Jake Browning’s breakout performance against Arizona on Saturday underlined not only how tough he was, but how far he has come in his first season as the Washington Huskies’ quarterback.

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Chris Petersen paid Jake Browning a backhanded compliment this week, but it was actually high praise from the coach.

Browning has such astute awareness on the field, Petersen said, that when he misses a read, or a receiver, the coach’s first inclination is to say, “What’s going on out there?”

Browning’s mental lapses, in other words, have become the aberration, not the norm, which is a huge sign of progress for a first-year quarterback.

“I say that as a sign of respect for that kid,’’ Petersen said. “We don’t think of him as a freshman, because I think he sees things pretty well.”

Browning is coming of age before our eyes, and it’s a glorious sight for Washington fans. The haste of his development not only bodes extremely well for the Huskies’ future, but it’s making their present a lot of fun, too.

Browning’s progress coalesced Saturday in Washington’s 49-3 rout of Arizona. Back after missing a week to nurse a shoulder injury, he completed 16 of 24 passes for 263 yards and four touchdowns (to four different players). Browning had a superb 213.7 QB rating in the game and added a 12-yard touchdown run for good measure.

Granted, Arizona is a team on a downward spiral, but Browning’s value to the Huskies was accentuated by his absence. It’s fair to wonder if the previous two games, both losses, would have had different outcomes if he hadn’t gotten hurt late in the Oregon game. Browning missed Washington’s final possession against the Ducks, when the Huskies got the ball back at their own 20 with 1:11 to play, trailing 26-20, and then sat out the Stanford game, a 31-14 defeat in which Washington generated just 118 passing yards.

The fact that Browning nearly played against Stanford, and excelled against Arizona despite the lingering effects of the injury, provided another opportunity for Petersen to showcase his attributes.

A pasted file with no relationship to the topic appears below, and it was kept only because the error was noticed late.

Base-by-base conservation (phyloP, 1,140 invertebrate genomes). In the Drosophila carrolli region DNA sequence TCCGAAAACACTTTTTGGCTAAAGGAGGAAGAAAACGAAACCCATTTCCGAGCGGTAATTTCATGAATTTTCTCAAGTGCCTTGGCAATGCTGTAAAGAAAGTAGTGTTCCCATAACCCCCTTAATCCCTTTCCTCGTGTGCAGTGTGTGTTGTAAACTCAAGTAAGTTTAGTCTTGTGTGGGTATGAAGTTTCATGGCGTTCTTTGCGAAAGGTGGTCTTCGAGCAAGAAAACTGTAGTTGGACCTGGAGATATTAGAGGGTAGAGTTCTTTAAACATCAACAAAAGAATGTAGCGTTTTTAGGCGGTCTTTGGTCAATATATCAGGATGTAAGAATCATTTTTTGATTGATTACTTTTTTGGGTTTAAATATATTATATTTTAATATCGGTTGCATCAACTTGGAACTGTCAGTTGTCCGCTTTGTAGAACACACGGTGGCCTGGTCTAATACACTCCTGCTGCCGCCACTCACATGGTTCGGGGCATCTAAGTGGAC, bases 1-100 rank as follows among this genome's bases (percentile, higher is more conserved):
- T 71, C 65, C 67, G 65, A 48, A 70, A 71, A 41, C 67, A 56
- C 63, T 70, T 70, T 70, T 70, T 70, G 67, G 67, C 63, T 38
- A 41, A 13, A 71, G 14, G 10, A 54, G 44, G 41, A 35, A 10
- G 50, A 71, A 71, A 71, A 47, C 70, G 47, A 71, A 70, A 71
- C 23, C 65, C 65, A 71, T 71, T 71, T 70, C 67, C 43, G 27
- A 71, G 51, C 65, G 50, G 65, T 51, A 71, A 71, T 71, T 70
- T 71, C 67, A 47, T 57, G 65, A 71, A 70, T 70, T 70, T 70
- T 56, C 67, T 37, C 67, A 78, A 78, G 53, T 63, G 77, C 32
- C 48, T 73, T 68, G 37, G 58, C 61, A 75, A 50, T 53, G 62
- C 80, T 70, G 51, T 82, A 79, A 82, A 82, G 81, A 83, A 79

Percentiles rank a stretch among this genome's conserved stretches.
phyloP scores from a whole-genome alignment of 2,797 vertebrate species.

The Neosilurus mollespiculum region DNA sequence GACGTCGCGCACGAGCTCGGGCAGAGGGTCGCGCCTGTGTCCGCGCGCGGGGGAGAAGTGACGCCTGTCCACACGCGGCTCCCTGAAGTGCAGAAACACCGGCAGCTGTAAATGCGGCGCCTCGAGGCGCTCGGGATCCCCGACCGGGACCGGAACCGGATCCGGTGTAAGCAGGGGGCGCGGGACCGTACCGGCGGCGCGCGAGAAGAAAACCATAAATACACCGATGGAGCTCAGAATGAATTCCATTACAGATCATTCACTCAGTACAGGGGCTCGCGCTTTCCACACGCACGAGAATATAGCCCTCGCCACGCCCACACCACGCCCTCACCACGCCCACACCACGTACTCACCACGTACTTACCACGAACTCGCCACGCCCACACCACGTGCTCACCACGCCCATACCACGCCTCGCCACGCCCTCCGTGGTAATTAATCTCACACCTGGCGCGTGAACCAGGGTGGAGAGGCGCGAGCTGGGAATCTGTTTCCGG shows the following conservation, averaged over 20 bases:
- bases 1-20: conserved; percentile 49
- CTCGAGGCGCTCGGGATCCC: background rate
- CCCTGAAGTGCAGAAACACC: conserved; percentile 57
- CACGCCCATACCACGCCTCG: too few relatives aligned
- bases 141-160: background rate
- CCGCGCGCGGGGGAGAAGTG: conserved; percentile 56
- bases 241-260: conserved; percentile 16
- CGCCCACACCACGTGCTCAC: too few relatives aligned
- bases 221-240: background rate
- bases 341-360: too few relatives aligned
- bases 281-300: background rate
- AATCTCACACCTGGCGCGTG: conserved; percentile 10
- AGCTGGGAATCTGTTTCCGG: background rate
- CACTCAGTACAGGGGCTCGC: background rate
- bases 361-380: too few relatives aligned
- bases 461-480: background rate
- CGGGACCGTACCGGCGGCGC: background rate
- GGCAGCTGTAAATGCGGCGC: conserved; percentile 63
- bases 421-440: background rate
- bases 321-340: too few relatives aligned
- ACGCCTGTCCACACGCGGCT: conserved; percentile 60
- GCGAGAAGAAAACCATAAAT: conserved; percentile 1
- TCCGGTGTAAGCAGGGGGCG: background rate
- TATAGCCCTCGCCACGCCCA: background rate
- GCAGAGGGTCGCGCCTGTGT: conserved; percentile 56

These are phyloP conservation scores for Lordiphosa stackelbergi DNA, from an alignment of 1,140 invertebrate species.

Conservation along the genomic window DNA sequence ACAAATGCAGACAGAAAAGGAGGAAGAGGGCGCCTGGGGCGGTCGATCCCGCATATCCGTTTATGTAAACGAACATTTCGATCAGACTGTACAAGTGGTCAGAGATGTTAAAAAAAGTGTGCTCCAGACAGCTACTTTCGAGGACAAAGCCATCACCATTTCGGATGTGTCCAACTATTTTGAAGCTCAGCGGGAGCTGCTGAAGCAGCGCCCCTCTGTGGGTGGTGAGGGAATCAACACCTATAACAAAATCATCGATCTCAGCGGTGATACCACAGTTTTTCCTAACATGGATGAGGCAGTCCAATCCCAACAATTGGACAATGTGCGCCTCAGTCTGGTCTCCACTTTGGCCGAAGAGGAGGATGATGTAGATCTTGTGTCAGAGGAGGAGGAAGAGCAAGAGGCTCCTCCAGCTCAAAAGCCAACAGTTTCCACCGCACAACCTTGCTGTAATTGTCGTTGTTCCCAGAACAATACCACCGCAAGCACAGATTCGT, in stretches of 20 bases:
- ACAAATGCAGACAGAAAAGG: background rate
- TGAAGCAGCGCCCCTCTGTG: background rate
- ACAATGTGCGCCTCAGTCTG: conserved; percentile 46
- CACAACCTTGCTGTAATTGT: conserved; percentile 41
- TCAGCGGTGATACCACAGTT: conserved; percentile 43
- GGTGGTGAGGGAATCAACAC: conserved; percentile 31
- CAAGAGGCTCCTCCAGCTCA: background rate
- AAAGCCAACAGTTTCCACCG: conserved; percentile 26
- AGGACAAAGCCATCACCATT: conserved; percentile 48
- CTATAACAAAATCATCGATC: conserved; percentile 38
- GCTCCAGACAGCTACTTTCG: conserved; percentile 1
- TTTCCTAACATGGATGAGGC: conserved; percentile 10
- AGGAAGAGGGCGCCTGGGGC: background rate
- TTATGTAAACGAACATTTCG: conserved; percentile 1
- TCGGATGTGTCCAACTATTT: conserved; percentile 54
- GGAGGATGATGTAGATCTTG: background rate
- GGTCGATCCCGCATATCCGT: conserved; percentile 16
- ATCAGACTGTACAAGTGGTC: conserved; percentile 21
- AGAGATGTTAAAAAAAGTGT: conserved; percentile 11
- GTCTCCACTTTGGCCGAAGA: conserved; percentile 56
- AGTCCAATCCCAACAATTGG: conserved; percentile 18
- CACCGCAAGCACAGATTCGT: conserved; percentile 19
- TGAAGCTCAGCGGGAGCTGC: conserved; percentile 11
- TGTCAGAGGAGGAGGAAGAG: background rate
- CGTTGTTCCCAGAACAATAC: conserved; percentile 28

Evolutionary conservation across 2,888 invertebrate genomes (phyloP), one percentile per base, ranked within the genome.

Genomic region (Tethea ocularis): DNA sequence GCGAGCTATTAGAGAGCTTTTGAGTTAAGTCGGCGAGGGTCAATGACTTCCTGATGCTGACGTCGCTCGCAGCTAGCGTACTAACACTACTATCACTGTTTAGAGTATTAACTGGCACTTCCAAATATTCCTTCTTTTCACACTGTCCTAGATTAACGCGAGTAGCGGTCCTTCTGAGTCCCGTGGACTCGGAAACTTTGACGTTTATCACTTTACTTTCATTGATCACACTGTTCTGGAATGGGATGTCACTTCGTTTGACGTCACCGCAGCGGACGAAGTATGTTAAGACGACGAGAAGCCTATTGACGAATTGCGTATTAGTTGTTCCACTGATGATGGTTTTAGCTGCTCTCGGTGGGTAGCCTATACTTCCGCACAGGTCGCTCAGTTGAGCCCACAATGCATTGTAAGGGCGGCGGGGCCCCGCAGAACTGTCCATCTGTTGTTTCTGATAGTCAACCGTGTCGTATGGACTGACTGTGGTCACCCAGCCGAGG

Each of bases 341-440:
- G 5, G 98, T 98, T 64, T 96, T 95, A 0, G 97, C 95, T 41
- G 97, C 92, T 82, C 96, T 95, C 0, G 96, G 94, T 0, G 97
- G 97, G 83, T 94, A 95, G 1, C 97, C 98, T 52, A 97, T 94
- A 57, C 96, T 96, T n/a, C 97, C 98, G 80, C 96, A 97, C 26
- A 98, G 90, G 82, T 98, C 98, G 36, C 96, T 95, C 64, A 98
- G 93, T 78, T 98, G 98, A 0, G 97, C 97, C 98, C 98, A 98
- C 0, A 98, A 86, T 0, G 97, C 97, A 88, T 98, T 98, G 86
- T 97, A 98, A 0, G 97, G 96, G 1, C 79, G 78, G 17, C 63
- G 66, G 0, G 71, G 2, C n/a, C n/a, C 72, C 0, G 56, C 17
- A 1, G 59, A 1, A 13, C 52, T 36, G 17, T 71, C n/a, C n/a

“This guy is as tough as they come,’’ he said. “Don’t let the schoolboy looks fool you; this guy is competitive … I don’t know how many guys would have even played, and played at that level, with what he had going on. He’s got to be able to practice to play, so I don’t think practice was all that fun for him in terms of pain tolerance.”

That’s not to say Browning is a finished project, just that the growing pains — and they’ve been glaringly evident at times — should begin transforming into growing gains at a much faster pace.

“As well as he played, he still left a few things on the table there that we were trying to get him to do,’’ Petersen said after the Arizona game. “Some little things that can make a big difference. I think he’s getting more confident each week.”

But when I asked Petersen on Monday if the Arizona game emboldened him to expand Browning’s responsibilities, his answer was basically: Been there, done that already. Except for the first game, Browning’s collegiate debut against Boise State, Petersen and his staff haven’t held back the game plan on his behalf — another high compliment.

“He’s not the limiting factor in terms of what we do,’’ Petersen said. “All those guys have to work as a crew, all 11 of them. And he’s not going to slow the crew down.”

In a related development, the Huskies’ young offensive line — they start a freshman, two sophomores, a junior and a senior — turned in an encouraging performance Saturday against Arizona.

Petersen noted that the linemen’s fundamentals and knowledge of the system are growing slowly but steadily. That should go hand-in-hand with Browning’s visible progress, though both those aspects — Browning’s performance, and the protection he’s afforded — will face a far greater challenge on Saturday against Utah.

“I think the guy throws the ball really, really well,’’ Petersen said. “I’ve said it all along: As long as he can set his feet and have a chance to see things, he’s going to find people if they are open, and he’s going to throw it pretty accurate. So I keep going back to our O-line, who I think did a pretty nice job for the most part.”

Eight weeks into his inaugural season, the future looks brighter than ever for Browning, a true freshman on the horizon of a true breakout.